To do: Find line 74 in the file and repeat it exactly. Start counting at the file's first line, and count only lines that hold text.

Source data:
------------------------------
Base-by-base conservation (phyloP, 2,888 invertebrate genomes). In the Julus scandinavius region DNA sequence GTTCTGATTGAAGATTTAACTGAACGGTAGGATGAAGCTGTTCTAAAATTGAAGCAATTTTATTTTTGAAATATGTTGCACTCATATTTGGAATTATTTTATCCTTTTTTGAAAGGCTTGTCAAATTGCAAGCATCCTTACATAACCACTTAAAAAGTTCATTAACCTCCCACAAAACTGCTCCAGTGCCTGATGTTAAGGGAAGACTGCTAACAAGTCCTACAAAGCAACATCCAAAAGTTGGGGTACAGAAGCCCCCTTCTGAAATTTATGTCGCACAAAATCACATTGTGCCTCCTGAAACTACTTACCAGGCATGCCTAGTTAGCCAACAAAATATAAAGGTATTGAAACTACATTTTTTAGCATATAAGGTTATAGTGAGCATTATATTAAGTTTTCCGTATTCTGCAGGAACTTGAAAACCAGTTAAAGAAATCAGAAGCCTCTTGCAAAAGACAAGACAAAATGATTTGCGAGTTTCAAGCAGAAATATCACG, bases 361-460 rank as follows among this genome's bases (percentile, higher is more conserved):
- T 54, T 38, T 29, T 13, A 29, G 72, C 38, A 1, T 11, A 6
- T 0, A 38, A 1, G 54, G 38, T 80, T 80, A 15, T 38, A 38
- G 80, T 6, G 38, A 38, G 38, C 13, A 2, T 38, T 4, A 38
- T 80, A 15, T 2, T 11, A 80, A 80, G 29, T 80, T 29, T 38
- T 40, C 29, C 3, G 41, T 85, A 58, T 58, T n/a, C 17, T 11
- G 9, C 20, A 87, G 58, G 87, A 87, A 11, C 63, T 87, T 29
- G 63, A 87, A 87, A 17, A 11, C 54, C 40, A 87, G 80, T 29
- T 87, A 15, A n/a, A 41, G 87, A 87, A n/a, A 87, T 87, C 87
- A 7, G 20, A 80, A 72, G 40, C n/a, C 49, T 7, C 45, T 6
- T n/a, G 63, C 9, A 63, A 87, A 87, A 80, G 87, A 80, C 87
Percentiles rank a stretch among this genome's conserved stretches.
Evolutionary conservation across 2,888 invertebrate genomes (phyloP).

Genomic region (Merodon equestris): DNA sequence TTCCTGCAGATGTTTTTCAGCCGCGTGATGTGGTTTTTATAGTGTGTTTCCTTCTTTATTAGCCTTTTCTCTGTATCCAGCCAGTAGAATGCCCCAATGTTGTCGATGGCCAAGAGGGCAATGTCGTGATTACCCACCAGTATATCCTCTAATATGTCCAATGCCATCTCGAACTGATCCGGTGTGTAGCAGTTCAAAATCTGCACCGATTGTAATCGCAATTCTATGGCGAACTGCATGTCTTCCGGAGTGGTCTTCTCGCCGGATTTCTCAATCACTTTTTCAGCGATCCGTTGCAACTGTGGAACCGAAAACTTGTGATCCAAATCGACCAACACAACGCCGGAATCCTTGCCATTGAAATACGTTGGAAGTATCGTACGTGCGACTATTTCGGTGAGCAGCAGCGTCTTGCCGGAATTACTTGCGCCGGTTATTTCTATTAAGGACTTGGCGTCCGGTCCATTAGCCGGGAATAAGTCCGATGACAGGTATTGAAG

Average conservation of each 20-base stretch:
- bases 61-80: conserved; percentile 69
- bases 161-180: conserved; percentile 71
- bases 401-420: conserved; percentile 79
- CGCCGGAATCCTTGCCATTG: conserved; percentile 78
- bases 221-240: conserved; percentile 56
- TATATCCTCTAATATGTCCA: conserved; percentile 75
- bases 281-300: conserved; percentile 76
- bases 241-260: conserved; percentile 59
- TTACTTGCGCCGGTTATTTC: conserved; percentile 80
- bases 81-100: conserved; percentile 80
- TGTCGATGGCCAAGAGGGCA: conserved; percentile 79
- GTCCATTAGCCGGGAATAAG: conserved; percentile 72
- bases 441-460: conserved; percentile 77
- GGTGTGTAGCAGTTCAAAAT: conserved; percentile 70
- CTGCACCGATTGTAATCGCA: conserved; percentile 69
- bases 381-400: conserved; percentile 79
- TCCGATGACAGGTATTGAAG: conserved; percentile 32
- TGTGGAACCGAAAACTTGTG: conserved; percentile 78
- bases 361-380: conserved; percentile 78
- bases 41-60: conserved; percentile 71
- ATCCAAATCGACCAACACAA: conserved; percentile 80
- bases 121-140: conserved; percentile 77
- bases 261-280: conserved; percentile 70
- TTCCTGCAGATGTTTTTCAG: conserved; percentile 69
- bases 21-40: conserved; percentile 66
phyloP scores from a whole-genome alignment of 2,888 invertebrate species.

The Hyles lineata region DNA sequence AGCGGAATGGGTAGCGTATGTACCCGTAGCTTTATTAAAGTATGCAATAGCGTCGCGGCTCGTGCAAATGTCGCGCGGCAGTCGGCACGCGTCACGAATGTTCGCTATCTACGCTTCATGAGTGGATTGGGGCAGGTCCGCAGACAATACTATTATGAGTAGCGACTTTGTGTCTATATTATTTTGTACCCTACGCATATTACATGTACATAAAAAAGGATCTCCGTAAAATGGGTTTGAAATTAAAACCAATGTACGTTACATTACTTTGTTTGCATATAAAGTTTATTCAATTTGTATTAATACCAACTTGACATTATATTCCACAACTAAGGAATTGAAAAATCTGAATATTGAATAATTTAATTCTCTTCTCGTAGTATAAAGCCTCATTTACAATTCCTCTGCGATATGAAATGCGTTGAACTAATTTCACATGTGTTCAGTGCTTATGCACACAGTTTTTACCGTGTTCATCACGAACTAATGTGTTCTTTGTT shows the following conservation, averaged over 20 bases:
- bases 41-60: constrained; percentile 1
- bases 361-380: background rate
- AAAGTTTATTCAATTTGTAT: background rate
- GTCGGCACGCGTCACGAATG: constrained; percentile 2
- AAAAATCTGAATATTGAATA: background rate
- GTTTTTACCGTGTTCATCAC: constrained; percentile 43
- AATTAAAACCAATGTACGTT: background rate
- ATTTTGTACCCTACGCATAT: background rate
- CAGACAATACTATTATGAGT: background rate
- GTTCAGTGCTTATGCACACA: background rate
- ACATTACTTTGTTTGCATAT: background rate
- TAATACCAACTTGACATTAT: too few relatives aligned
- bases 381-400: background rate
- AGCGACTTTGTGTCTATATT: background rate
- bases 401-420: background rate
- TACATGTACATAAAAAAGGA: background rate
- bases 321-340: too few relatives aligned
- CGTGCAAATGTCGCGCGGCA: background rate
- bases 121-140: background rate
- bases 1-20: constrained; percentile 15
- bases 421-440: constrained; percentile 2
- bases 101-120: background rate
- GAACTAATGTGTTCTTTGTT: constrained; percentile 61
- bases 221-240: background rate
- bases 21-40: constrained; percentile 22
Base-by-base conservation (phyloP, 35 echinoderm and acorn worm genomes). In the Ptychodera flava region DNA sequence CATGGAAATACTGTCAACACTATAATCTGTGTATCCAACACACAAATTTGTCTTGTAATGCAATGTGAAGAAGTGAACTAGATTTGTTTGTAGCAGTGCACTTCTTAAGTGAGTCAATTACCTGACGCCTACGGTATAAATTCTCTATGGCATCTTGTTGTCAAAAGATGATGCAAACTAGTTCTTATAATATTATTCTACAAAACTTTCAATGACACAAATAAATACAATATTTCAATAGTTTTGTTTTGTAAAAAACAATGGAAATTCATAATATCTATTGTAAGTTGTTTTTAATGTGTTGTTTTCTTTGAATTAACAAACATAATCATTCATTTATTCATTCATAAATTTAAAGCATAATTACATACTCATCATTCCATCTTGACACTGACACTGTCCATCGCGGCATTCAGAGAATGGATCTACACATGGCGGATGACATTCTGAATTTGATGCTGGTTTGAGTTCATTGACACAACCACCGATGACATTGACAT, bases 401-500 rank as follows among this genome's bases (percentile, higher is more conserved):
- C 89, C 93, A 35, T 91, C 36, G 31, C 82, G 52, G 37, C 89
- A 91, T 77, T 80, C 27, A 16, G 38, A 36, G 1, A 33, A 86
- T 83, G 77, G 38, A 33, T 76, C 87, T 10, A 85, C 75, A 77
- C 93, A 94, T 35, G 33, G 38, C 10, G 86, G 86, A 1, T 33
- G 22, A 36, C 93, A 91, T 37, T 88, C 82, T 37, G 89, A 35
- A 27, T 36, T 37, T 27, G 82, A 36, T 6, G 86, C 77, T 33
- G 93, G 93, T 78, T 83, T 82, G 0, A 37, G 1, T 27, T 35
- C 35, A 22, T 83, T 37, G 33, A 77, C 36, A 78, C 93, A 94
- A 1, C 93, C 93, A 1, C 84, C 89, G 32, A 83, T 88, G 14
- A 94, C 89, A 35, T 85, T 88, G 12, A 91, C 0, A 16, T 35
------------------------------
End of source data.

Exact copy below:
- A 27, T 36, T 37, T 27, G 82, A 36, T 6, G 86, C 77, T 33